After the French were defeated it looked as if independence and land reform would come again through the Geneva agreements. But instead there came the United States, determined that Ho should not unify the temporarily divided nation, and the peasants watched again as we supported one of the most vicious modern dictators -- our chosen man, Premier Diem. The peasants watched and cringed as Diem ruthlessly routed out all opposition, supported their extortionist landlords and refused even to discuss reunification with the north. The peasants watched as all this was presided over by U.S. influence and then by increasing numbers of U.S. troops who came to help quell the insurgency that Diem's methods had aroused. When Diem was overthrown they may have been happy, but the long line of military dictatorships seemed to offer no real change -- especially in terms of their need for land and peace.

The only change came from America as we increased our troop commitments in support of governments which were singularly corrupt, inept and without popular support. All the while the people read our leaflets and received regular promises of peace and democracy -- and land reform. Now they languish under our bombs and consider us -- not their fellow Vietnamese --the real enemy. They move sadly and apathetically as we herd them off the land of their fathers into concentration camps where minimal social needs are rarely met. They know they must move or be destroyed by our bombs. So they go -- primarily women and children and the aged.

They watch as we poison their water, as we kill a million acres of their crops. They must weep as the bulldozers roar through their areas preparing to destroy the precious trees. They wander into the hospitals, with at least twenty casualties from American firepower for one "Vietcong"-inflicted injury. So far we may have killed a million of them -- mostly children. They wander into the towns and see thousands of the children, homeless, without clothes, running in packs on the streets like animals. They see the children, degraded by our soldiers as they beg for food. They see the children selling their sisters to our soldiers, soliciting for their mothers.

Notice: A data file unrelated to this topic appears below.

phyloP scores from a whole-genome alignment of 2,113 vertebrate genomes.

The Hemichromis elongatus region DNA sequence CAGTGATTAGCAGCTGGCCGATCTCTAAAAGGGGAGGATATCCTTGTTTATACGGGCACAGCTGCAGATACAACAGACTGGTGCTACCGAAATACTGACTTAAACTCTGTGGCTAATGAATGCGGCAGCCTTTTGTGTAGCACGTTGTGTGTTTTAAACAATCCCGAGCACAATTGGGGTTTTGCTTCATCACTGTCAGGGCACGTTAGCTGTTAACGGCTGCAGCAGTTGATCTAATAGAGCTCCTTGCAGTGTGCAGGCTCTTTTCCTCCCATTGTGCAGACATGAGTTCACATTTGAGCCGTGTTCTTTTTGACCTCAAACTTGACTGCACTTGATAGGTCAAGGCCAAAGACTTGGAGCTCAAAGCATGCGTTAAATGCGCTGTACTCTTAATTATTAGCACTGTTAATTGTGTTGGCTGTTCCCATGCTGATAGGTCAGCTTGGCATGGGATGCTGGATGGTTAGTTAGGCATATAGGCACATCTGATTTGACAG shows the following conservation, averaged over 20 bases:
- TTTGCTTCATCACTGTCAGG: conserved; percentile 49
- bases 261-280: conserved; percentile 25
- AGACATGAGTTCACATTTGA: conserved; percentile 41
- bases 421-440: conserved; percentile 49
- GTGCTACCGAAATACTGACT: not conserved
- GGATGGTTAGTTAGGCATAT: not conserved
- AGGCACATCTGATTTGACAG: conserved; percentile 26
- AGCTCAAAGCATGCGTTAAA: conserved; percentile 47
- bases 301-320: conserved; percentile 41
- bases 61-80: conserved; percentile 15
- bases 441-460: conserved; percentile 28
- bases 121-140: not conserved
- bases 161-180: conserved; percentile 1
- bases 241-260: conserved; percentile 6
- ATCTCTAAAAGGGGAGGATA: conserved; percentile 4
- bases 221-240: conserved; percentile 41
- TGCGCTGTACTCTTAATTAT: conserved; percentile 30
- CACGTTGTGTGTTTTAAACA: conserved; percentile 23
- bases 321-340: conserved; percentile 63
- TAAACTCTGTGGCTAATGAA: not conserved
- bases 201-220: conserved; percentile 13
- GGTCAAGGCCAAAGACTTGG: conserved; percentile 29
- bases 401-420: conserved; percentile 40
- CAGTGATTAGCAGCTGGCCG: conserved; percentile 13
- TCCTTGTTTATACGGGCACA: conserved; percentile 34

What do the peasants think as we ally ourselves with the landlords and as we refuse to put any action into our many words concerning land reform? What do they think as we test our latest weapons on them, just as the Germans tested out new medicine and new tortures in the concentration camps of Europe? Where are the roots of the independent Vietnam we claim to be building? Is it among these voiceless ones?

We have destroyed their two most cherished institutions: the family and the village. We have destroyed their land and their crops. We have cooperated in the crushing of the nation's only non-Communist revolutionary political force -- the unified Buddhist church. We have supported the enemies of the peasants of Saigon. We have corrupted their women and children and killed their men. What liberators?

Now there is little left to build on -- save bitterness. Soon the only solid physical foundations remaining will be found at our military bases and in the concrete of the concentration camps we call fortified hamlets. The peasants may well wonder if we plan to build our new Vietnam on such grounds as these? Could we blame them for such thoughts? We must speak for them and raise the questions they cannot raise. These too are our brothers.

Perhaps the more difficult but no less necessary task is to speak for those who have been designated as our enemies. What of the National Liberation Front -- that strangely anonymous group we call VC or Communists? What must they think of us in America when they realize that we permitted the repression and cruelty of Diem which helped to bring them into being as a resistance group in the south? What do they think of our condoning the violence which led to their own taking up of arms? How can they believe in our integrity when now we speak of "aggression from the north" as if there were nothing more essential to the war? How can they trust us when now we charge them with violence after the murderous reign of Diem and charge them with violence while we pour every new weapon of death into their land? Surely we must understand their feelings even if we do not condone their actions. Surely we must see that the men we supported pressed them to their violence. Surely we must see that our own computerized plans of destruction simply dwarf their greatest acts.